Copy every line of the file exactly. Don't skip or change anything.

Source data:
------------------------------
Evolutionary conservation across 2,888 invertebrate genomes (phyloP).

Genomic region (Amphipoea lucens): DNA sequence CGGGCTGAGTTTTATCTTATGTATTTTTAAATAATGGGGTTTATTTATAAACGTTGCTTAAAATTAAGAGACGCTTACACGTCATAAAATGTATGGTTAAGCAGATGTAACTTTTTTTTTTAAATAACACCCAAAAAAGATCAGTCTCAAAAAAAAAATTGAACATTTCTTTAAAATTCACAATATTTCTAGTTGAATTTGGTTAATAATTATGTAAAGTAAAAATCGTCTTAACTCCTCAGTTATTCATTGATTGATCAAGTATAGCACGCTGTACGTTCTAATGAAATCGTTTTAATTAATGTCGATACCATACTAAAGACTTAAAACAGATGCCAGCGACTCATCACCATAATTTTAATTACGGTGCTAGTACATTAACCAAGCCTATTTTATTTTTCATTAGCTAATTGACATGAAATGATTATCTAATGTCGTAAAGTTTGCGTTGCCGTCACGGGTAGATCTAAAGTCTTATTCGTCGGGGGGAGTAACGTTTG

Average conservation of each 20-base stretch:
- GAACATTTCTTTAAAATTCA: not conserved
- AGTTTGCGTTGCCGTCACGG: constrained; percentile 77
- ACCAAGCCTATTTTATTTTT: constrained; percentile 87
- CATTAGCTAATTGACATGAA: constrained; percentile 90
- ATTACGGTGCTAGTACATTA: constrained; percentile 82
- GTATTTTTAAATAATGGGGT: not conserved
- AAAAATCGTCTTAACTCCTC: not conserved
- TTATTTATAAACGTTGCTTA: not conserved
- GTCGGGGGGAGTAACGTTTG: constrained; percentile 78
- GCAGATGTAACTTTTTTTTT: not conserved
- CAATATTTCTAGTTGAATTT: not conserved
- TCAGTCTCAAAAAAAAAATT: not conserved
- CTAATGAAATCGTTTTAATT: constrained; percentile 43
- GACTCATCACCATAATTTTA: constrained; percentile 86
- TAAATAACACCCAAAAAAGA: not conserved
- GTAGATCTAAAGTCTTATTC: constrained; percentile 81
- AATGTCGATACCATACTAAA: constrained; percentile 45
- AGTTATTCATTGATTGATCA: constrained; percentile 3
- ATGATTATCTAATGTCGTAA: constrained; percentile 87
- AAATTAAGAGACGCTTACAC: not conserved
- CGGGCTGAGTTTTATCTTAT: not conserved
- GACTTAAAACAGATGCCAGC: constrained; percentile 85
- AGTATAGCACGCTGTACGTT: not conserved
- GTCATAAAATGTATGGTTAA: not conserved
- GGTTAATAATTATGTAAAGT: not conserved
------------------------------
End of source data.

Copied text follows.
Evolutionary conservation across 2,888 invertebrate genomes (phyloP).

Genomic region (Amphipoea lucens): DNA sequence CGGGCTGAGTTTTATCTTATGTATTTTTAAATAATGGGGTTTATTTATAAACGTTGCTTAAAATTAAGAGACGCTTACACGTCATAAAATGTATGGTTAAGCAGATGTAACTTTTTTTTTTAAATAACACCCAAAAAAGATCAGTCTCAAAAAAAAAATTGAACATTTCTTTAAAATTCACAATATTTCTAGTTGAATTTGGTTAATAATTATGTAAAGTAAAAATCGTCTTAACTCCTCAGTTATTCATTGATTGATCAAGTATAGCACGCTGTACGTTCTAATGAAATCGTTTTAATTAATGTCGATACCATACTAAAGACTTAAAACAGATGCCAGCGACTCATCACCATAATTTTAATTACGGTGCTAGTACATTAACCAAGCCTATTTTATTTTTCATTAGCTAATTGACATGAAATGATTATCTAATGTCGTAAAGTTTGCGTTGCCGTCACGGGTAGATCTAAAGTCTTATTCGTCGGGGGGAGTAACGTTTG

Average conservation of each 20-base stretch:
- GAACATTTCTTTAAAATTCA: not conserved
- AGTTTGCGTTGCCGTCACGG: constrained; percentile 77
- ACCAAGCCTATTTTATTTTT: constrained; percentile 87
- CATTAGCTAATTGACATGAA: constrained; percentile 90
- ATTACGGTGCTAGTACATTA: constrained; percentile 82
- GTATTTTTAAATAATGGGGT: not conserved
- AAAAATCGTCTTAACTCCTC: not conserved
- TTATTTATAAACGTTGCTTA: not conserved
- GTCGGGGGGAGTAACGTTTG: constrained; percentile 78
- GCAGATGTAACTTTTTTTTT: not conserved
- CAATATTTCTAGTTGAATTT: not conserved
- TCAGTCTCAAAAAAAAAATT: not conserved
- CTAATGAAATCGTTTTAATT: constrained; percentile 43
- GACTCATCACCATAATTTTA: constrained; percentile 86
- TAAATAACACCCAAAAAAGA: not conserved
- GTAGATCTAAAGTCTTATTC: constrained; percentile 81
- AATGTCGATACCATACTAAA: constrained; percentile 45
- AGTTATTCATTGATTGATCA: constrained; percentile 3
- ATGATTATCTAATGTCGTAA: constrained; percentile 87
- AAATTAAGAGACGCTTACAC: not conserved
- CGGGCTGAGTTTTATCTTAT: not conserved
- GACTTAAAACAGATGCCAGC: constrained; percentile 85
- AGTATAGCACGCTGTACGTT: not conserved
- GTCATAAAATGTATGGTTAA: not conserved
- GGTTAATAATTATGTAAAGT: not conserved